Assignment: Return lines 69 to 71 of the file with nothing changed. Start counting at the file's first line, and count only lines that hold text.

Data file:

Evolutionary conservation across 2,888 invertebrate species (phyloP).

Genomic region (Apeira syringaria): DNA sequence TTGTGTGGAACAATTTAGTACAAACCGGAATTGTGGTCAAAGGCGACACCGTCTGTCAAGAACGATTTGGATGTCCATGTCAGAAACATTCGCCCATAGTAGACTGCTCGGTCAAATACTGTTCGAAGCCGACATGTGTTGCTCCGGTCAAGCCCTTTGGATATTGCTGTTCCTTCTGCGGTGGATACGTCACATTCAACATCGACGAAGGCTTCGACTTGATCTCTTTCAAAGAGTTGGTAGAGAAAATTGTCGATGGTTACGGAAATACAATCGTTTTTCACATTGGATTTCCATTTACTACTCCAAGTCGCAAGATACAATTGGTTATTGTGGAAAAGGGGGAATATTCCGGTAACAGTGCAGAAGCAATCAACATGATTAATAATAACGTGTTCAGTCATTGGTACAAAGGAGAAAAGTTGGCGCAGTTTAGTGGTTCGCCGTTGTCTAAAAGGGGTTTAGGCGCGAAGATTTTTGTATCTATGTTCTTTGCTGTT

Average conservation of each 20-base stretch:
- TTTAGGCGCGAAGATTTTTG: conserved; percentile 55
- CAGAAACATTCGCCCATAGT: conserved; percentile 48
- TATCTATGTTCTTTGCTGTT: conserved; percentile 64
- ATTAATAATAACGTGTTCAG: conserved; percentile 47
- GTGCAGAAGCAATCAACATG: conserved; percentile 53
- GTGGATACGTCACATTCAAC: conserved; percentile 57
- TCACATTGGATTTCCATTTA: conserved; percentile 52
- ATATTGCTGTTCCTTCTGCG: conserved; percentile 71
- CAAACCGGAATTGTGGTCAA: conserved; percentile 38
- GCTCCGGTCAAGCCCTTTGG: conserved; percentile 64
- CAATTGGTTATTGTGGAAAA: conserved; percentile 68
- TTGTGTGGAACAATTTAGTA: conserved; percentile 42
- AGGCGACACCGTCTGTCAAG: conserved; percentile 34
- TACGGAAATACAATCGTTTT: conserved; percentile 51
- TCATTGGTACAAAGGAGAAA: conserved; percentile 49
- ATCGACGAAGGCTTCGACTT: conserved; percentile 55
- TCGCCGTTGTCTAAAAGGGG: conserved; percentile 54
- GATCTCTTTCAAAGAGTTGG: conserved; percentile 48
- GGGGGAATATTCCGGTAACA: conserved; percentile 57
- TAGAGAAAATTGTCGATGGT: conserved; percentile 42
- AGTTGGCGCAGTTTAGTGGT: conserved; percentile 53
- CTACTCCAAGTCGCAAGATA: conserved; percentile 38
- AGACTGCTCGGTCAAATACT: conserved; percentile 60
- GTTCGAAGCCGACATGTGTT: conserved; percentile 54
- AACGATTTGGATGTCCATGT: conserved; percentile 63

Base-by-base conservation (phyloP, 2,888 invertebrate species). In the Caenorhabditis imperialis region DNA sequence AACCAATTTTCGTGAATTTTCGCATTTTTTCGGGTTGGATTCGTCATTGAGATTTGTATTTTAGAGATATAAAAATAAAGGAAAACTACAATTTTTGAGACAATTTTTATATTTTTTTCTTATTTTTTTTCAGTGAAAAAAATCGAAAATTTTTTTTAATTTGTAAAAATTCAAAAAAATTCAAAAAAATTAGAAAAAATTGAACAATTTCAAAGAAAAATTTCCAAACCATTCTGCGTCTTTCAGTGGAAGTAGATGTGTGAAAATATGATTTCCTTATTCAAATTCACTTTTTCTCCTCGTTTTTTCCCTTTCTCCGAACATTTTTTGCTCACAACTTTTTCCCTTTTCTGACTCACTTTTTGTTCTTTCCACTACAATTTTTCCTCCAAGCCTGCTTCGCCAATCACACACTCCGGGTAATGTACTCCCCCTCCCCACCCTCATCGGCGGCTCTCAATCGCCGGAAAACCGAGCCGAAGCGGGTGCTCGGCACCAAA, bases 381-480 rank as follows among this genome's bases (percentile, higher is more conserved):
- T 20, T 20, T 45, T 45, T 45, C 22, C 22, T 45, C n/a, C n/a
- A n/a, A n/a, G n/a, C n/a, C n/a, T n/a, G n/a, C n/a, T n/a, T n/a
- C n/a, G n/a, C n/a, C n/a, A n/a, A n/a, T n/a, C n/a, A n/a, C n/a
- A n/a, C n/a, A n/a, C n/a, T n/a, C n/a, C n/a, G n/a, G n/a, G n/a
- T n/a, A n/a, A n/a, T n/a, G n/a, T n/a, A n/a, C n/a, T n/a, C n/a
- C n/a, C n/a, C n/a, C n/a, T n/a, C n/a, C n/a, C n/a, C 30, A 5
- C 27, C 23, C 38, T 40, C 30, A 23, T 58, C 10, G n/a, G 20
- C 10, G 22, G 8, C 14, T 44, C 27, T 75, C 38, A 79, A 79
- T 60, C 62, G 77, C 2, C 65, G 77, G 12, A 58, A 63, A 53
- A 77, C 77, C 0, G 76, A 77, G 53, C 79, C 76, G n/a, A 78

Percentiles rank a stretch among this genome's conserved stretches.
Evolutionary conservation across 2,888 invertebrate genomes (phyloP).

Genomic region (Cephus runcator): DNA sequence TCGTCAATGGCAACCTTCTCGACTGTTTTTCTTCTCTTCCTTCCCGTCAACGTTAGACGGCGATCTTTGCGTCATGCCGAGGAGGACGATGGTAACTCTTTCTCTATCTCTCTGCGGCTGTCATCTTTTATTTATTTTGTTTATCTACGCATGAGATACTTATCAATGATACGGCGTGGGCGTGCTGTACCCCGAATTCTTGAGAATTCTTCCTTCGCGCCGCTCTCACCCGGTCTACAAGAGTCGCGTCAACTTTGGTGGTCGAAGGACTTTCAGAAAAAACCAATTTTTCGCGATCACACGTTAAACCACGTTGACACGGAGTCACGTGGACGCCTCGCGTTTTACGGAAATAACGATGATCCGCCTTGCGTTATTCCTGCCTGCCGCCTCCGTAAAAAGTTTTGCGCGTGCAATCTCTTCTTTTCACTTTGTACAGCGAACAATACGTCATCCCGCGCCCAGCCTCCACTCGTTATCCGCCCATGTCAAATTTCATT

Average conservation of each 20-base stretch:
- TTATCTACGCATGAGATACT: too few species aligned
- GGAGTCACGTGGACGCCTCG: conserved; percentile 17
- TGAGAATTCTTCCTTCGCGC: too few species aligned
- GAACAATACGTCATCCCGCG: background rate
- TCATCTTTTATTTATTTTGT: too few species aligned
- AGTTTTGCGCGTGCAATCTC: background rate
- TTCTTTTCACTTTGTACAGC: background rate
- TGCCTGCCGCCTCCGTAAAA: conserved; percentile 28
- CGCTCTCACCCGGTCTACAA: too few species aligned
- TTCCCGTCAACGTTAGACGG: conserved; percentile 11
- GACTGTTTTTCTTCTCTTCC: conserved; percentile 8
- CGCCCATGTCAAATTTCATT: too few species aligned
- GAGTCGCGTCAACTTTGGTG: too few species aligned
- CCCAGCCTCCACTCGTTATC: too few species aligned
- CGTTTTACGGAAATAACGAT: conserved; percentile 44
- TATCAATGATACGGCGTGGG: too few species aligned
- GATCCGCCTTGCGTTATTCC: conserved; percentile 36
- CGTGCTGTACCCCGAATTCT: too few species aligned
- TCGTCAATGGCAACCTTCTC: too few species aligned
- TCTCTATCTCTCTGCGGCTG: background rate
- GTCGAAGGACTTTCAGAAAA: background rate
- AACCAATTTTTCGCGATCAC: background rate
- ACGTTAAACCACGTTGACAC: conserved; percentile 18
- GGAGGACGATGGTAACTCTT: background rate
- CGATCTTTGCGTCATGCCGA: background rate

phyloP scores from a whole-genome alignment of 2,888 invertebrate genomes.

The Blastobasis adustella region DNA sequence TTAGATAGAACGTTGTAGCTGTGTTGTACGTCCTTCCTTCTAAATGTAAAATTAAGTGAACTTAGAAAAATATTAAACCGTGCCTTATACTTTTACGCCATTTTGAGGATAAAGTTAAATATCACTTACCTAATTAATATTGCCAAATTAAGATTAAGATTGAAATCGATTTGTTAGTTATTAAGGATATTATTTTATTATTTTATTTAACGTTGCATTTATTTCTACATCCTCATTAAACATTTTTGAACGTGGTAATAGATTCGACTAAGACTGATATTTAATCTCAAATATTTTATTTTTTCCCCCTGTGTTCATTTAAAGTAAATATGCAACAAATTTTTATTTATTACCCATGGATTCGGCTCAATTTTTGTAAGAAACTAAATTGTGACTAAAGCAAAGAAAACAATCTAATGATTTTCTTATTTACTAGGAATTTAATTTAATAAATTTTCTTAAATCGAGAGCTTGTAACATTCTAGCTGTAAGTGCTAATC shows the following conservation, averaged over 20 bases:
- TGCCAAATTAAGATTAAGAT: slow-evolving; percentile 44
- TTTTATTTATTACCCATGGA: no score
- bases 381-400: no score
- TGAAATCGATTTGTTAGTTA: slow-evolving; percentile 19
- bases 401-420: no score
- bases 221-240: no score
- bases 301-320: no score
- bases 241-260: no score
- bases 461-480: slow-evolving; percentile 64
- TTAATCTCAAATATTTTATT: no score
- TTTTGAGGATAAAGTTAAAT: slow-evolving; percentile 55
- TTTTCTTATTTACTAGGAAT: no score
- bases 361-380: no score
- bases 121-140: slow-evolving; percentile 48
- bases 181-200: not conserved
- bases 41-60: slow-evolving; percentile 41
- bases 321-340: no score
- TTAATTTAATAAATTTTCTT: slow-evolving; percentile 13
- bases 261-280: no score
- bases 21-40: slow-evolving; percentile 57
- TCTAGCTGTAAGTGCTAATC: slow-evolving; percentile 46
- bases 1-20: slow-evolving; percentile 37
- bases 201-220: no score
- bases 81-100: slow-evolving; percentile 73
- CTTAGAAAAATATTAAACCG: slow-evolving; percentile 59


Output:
phyloP scores from a whole-genome alignment of 2,888 invertebrate genomes.

The Blastobasis adustella region DNA sequence TTAGATAGAACGTTGTAGCTGTGTTGTACGTCCTTCCTTCTAAATGTAAAATTAAGTGAACTTAGAAAAATATTAAACCGTGCCTTATACTTTTACGCCATTTTGAGGATAAAGTTAAATATCACTTACCTAATTAATATTGCCAAATTAAGATTAAGATTGAAATCGATTTGTTAGTTATTAAGGATATTATTTTATTATTTTATTTAACGTTGCATTTATTTCTACATCCTCATTAAACATTTTTGAACGTGGTAATAGATTCGACTAAGACTGATATTTAATCTCAAATATTTTATTTTTTCCCCCTGTGTTCATTTAAAGTAAATATGCAACAAATTTTTATTTATTACCCATGGATTCGGCTCAATTTTTGTAAGAAACTAAATTGTGACTAAAGCAAAGAAAACAATCTAATGATTTTCTTATTTACTAGGAATTTAATTTAATAAATTTTCTTAAATCGAGAGCTTGTAACATTCTAGCTGTAAGTGCTAATC shows the following conservation, averaged over 20 bases:
- TGCCAAATTAAGATTAAGAT: slow-evolving; percentile 44